Tuesday, January 4, 2011

Remember Unity

First appeared in the Missoulian, Fall 2010 sometime.

We live in a culture of debate. “Either-or”, “all-or-nothing”, “us versus them”, seem to be the major sentiments of our cultural discourse. Watching the nightly news or reading the daily paper, every issue is shown bi-chromatically as the struggle between two possible solutions, two diametrically opposed viewpoints. As if there were only two sides to any story, only two perspectives on any issue! We have a politics of encampment, of red states and blue states, democrats and republicans, conservatives and liberals.

Whether through the nature of our two party political system, or because of some perverse blindness in our collective psyches, all of life in modern American society seems characterized by this dualism. On the individual level, this type of crude “either-or” thinking is typical of small children and schizophrenics. Unsurprisingly, the level of social discourse that emerges from such thinking often resembles that of [mentally un-hinged] children, with name calling and threats of violence predominating.

This is important (and troubling) because our social discourse is the way in which our society, as a whole, thinks. The political processes of social decision-making are our communal thought processes. If we take it as a given that “we are all in this together,” the dysfunction of our current collective thought process becomes abundantly clear. How is it possible to live together in peace and harmony when we are constantly demonizing the other, whoever that other may be? We seem to have contracted a social variant of multiple-personality disorder, with different personalities vying for full control of the communal body. But if we seek any sort of social unity, cooperation, not control, must be our highest ideal.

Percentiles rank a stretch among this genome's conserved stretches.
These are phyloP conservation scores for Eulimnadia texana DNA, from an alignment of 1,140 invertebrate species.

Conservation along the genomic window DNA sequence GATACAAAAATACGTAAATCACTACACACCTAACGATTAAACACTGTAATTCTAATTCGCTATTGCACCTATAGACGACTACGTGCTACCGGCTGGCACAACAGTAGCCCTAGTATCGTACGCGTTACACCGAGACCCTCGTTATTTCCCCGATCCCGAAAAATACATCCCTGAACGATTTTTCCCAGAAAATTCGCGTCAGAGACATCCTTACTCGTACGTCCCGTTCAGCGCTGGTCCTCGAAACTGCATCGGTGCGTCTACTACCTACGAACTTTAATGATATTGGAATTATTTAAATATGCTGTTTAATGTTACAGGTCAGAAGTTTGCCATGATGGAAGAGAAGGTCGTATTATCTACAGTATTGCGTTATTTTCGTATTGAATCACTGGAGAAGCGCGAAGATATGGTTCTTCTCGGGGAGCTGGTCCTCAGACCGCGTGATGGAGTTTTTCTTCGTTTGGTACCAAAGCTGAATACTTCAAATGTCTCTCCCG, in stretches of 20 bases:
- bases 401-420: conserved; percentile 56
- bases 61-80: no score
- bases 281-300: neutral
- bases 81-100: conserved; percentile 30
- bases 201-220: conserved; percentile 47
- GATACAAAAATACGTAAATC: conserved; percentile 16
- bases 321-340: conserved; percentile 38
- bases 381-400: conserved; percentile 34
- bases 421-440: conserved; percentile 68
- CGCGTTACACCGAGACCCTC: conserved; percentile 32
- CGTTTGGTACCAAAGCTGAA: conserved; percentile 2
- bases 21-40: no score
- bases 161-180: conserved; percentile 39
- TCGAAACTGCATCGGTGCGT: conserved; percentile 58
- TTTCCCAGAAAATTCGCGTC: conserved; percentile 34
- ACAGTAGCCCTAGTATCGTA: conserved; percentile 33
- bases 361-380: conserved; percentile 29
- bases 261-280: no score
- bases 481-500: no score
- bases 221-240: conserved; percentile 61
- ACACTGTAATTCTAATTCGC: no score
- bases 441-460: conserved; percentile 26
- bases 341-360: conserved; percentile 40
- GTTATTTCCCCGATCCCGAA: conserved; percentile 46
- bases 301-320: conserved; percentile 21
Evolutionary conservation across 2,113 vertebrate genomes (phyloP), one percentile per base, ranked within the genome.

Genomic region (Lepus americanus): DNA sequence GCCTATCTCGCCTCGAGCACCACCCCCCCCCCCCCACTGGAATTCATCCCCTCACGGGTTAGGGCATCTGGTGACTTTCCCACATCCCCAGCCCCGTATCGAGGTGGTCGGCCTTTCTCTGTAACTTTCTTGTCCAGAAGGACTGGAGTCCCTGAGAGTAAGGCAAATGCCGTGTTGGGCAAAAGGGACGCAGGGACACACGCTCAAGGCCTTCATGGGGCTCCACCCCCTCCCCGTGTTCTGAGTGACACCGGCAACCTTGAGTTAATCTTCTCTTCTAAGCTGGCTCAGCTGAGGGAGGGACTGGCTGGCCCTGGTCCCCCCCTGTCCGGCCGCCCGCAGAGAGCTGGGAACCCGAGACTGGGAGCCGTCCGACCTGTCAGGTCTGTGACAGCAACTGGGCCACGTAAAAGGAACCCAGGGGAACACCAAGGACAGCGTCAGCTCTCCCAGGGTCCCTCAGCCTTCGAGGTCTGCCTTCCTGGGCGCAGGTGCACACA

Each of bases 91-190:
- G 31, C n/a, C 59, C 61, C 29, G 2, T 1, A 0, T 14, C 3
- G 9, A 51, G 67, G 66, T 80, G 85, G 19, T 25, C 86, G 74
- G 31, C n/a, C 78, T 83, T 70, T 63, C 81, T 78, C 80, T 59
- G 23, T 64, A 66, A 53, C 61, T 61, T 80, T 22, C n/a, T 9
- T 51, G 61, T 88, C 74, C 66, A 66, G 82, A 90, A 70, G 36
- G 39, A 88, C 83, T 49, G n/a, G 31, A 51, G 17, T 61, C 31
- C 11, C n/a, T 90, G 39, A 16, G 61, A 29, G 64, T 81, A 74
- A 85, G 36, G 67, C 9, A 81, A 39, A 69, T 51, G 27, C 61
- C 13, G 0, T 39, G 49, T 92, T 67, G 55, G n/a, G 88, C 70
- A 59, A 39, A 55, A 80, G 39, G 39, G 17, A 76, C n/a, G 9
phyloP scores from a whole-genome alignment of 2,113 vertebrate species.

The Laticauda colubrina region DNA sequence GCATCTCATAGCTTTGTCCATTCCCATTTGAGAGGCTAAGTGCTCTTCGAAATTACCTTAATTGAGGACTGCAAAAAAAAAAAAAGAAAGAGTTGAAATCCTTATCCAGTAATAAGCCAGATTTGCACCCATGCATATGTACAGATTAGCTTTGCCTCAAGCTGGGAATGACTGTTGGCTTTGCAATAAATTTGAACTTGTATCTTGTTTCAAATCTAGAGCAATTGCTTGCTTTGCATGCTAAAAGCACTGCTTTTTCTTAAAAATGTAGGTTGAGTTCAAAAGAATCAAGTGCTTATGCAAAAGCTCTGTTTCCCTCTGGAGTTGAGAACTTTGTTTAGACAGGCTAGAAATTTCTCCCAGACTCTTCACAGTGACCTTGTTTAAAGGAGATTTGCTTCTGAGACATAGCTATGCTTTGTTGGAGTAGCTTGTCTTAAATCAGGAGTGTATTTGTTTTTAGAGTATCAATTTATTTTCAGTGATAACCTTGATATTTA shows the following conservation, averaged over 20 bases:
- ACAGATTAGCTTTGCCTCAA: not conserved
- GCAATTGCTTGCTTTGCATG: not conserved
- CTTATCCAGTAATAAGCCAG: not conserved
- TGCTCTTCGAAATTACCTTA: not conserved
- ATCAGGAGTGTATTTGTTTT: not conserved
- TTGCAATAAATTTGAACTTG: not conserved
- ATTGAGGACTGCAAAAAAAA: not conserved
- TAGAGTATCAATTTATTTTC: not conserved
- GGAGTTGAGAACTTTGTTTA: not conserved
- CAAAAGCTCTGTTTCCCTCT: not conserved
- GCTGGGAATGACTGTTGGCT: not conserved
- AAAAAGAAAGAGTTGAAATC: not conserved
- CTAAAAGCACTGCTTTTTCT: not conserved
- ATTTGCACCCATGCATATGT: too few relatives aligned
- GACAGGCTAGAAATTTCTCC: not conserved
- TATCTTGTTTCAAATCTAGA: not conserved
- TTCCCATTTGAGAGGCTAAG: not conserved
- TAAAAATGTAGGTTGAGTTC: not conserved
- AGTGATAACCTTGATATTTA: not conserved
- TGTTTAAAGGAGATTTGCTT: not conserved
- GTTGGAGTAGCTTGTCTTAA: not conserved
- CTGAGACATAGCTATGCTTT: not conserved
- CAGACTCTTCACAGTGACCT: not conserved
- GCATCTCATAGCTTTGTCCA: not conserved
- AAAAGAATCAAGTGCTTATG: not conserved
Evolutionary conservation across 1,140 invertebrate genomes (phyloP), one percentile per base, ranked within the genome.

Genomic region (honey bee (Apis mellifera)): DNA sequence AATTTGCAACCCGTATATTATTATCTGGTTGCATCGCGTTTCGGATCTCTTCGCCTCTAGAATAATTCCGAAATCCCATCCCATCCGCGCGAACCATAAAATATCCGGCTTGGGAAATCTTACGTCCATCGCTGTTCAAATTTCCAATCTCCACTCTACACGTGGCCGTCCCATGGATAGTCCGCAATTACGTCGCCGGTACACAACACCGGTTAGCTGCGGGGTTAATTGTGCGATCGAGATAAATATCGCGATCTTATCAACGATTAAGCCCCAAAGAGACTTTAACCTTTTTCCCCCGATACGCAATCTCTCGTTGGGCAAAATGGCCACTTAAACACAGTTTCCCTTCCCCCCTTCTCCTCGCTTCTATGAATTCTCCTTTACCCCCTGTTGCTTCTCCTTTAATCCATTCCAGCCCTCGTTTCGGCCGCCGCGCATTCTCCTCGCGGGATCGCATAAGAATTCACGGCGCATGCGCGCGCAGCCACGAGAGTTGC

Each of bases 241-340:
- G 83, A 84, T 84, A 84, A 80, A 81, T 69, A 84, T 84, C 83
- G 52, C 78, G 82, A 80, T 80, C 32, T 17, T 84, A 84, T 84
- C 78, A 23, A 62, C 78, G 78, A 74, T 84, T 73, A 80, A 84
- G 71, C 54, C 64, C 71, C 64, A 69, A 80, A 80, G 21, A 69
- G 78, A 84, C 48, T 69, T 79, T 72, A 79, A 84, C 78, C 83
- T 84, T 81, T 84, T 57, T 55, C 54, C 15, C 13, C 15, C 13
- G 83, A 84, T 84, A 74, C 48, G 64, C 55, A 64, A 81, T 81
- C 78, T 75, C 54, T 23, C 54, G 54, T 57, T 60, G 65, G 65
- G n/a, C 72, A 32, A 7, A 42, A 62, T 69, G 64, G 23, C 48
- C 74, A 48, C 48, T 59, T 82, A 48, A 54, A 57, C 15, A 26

A more sane method of social discourse would take discussion, not debate, as its guiding metaphor. We might imagine a different world in which the job of the politician is not to be the human incarnation of some particular ideology, but rather someone who solicits ideas from the populace-at-large and puts together the most interesting for popular appraisal. We might imagine a media that tries to present as many viewpoints as possible and seeks out those with innovative, outside-the-box solutions to our social ills, rather than frame every issue as a struggle between two absolute and opposing camps. We are one nation, one people, whether we willingly admit it or not, and a house divided against itself cannot stand, as has been known for at least two millennia.

Social discourse worthy of adults demands that everyone respect, and show respect for, everyone else. This requires an understanding and a reverence for the various viewpoints and perspectives on reality, that do not contradict but rather compliment one another, each illuminating a particular piece of the divine milieu. Creation is not black and white nor, thankfully, is it endless shades of gray. It is teeming with colors or every shade and hue. “Either-or”, black-and-white thinking denies the truth of reality and fails to do justice to the splendor of sacred creation. May we all recover this truth some day; may we remember our unity and put away this divisiveness.

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